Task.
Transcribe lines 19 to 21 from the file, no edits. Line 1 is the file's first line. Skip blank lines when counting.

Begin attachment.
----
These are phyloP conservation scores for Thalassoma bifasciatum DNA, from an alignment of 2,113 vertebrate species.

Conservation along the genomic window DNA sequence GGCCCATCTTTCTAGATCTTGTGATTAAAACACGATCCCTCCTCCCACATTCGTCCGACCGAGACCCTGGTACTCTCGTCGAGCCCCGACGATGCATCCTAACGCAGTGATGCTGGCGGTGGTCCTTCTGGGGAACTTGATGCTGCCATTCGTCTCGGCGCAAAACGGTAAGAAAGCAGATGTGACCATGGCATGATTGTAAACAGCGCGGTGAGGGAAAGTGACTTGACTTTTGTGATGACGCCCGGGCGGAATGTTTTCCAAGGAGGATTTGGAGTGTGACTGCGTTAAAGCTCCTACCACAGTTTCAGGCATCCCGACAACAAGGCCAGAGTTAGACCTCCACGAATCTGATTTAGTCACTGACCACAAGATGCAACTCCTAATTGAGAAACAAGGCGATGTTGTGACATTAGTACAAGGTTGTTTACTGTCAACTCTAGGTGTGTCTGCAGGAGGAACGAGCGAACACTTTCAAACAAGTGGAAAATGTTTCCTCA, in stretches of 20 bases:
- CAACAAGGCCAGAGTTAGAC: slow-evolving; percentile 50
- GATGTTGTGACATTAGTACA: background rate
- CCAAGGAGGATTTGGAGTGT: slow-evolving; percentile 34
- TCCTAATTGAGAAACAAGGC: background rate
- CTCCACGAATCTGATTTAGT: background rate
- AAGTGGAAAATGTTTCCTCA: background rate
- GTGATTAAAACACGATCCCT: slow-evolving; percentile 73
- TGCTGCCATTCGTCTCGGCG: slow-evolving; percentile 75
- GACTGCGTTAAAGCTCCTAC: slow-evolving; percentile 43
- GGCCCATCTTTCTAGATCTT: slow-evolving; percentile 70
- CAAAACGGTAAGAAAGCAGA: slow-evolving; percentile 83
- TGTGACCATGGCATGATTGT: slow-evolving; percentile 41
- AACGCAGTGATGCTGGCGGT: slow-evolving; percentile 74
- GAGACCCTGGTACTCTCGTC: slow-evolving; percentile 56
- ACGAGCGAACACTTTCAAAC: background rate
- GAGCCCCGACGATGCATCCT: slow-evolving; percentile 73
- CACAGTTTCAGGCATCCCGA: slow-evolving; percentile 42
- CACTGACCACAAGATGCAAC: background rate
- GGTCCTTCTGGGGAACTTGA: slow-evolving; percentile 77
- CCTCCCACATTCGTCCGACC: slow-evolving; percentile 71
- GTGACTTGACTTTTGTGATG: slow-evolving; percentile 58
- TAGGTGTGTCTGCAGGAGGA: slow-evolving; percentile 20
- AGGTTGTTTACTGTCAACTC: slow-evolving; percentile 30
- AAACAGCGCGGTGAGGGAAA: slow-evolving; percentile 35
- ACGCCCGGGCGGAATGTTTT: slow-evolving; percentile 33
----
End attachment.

- CACAGTTTCAGGCATCCCGA: slow-evolving; percentile 42
- CACTGACCACAAGATGCAAC: background rate
- GGTCCTTCTGGGGAACTTGA: slow-evolving; percentile 77